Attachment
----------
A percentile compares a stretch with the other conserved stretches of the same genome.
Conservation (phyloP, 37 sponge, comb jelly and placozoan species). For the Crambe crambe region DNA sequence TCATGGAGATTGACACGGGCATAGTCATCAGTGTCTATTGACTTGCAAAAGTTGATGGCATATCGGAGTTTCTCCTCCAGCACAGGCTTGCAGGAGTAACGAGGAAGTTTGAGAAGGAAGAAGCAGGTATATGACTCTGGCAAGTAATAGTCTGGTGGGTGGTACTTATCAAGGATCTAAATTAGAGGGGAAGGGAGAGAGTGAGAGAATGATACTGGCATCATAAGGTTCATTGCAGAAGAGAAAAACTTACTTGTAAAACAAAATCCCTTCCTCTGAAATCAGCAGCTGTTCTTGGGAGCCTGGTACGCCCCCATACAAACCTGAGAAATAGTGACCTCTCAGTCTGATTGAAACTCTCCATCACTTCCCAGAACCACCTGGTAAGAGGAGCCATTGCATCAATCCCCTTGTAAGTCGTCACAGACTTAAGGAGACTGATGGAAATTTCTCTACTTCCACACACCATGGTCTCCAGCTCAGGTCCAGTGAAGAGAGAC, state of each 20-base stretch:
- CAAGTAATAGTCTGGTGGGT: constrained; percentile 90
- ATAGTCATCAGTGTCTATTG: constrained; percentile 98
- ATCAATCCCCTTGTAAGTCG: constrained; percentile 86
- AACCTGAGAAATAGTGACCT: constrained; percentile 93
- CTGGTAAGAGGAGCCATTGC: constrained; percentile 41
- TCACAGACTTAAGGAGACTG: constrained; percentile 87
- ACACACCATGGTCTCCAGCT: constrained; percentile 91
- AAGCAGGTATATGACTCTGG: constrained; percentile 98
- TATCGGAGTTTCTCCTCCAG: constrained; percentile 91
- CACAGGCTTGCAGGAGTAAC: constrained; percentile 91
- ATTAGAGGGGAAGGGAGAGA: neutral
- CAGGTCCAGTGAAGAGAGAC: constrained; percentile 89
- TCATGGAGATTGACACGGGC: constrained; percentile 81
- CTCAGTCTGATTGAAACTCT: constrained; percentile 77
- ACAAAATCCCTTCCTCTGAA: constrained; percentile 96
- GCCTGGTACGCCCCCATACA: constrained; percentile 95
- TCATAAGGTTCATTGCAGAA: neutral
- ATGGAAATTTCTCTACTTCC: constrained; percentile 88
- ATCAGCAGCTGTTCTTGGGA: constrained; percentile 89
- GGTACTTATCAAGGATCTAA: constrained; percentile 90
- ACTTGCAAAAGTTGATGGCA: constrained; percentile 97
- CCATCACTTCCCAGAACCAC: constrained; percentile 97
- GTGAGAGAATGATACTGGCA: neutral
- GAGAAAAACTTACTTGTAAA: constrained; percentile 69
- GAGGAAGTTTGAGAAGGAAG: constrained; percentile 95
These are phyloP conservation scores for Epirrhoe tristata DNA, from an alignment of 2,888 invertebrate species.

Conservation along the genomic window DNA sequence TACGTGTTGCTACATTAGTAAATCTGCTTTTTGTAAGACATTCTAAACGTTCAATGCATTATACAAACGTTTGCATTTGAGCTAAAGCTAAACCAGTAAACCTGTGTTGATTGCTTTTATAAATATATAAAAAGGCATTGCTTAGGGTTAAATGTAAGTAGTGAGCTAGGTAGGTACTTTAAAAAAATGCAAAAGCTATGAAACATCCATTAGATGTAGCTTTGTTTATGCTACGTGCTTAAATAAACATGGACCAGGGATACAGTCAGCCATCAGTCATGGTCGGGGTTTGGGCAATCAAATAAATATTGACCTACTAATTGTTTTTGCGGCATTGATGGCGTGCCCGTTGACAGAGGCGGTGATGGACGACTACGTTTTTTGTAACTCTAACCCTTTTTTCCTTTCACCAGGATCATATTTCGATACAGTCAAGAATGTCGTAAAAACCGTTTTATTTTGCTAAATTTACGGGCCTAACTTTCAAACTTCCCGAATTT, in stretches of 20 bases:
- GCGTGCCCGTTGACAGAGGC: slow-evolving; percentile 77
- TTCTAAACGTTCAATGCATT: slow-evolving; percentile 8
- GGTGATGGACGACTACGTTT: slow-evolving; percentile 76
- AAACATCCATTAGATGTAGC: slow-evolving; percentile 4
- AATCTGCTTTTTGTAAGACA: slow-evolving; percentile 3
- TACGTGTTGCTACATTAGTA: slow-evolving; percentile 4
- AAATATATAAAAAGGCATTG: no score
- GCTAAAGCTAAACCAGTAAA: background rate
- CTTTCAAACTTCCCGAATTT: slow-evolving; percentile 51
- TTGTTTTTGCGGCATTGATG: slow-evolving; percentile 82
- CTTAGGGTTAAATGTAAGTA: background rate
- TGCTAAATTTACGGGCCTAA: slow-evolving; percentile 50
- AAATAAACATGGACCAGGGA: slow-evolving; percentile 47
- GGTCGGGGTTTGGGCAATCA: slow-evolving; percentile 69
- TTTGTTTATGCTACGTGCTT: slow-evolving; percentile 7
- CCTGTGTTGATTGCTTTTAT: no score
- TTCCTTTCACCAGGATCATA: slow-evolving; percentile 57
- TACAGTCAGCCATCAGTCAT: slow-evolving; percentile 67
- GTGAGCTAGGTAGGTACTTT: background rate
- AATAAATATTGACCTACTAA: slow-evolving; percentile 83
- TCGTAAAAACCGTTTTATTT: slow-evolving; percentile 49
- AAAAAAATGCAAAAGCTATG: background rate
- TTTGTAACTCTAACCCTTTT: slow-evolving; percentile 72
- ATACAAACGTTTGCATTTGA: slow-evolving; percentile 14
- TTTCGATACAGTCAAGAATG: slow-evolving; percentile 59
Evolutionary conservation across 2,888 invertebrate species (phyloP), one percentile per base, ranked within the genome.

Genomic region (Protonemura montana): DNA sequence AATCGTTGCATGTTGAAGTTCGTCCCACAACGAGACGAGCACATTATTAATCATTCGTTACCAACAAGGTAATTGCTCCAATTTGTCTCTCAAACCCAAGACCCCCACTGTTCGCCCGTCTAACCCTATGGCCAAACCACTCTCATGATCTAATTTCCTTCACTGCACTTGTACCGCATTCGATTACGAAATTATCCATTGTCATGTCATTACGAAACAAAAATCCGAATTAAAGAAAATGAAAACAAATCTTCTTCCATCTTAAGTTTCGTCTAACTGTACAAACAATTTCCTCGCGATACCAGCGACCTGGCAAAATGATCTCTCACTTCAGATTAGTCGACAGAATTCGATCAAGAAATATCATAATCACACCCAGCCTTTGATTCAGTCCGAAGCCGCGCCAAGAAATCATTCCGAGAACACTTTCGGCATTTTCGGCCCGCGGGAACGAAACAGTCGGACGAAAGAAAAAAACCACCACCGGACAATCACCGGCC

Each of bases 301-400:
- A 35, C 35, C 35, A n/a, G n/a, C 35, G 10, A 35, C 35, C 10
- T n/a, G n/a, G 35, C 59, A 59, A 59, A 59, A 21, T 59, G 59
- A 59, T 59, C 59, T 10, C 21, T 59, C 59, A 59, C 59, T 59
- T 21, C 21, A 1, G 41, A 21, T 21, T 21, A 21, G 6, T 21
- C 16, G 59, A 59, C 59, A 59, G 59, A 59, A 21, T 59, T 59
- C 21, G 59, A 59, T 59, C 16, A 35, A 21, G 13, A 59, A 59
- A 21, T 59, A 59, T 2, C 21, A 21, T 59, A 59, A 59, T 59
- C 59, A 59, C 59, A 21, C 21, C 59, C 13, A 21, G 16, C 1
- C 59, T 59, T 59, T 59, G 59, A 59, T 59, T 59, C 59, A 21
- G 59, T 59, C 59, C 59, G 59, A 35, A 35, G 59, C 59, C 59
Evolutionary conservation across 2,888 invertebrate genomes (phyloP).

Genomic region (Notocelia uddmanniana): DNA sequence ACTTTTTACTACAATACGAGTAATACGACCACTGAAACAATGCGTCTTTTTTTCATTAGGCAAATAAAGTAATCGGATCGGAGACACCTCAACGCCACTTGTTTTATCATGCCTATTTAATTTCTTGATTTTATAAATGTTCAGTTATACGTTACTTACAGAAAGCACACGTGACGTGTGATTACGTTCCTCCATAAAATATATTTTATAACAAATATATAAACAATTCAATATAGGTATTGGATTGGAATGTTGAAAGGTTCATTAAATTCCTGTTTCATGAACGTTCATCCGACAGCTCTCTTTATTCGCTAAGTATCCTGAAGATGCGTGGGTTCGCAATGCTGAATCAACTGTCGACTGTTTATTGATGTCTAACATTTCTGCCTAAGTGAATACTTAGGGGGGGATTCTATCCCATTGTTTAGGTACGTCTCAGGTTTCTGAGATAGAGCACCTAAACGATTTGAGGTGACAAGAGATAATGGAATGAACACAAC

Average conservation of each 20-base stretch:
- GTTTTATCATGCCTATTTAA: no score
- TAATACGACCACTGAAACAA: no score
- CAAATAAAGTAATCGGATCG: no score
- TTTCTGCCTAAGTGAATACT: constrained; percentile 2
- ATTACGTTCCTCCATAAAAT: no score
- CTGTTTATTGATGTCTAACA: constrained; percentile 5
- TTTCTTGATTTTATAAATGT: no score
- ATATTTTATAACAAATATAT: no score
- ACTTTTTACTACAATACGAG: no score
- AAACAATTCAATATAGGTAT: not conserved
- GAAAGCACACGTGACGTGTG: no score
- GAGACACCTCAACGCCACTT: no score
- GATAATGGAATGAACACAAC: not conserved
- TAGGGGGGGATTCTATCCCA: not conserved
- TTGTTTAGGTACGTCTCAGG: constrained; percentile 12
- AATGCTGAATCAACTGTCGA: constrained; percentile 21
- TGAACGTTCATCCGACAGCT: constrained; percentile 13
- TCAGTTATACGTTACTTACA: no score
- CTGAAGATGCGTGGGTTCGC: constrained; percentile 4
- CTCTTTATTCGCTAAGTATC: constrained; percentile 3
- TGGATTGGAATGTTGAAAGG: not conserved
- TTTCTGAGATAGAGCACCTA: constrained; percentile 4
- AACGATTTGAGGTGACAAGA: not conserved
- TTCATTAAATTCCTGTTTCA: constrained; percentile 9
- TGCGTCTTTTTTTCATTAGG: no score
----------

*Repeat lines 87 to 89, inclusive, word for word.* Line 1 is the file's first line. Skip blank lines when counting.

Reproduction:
- TGAACGTTCATCCGACAGCT: constrained; percentile 13
- TCAGTTATACGTTACTTACA: no score
- CTGAAGATGCGTGGGTTCGC: constrained; percentile 4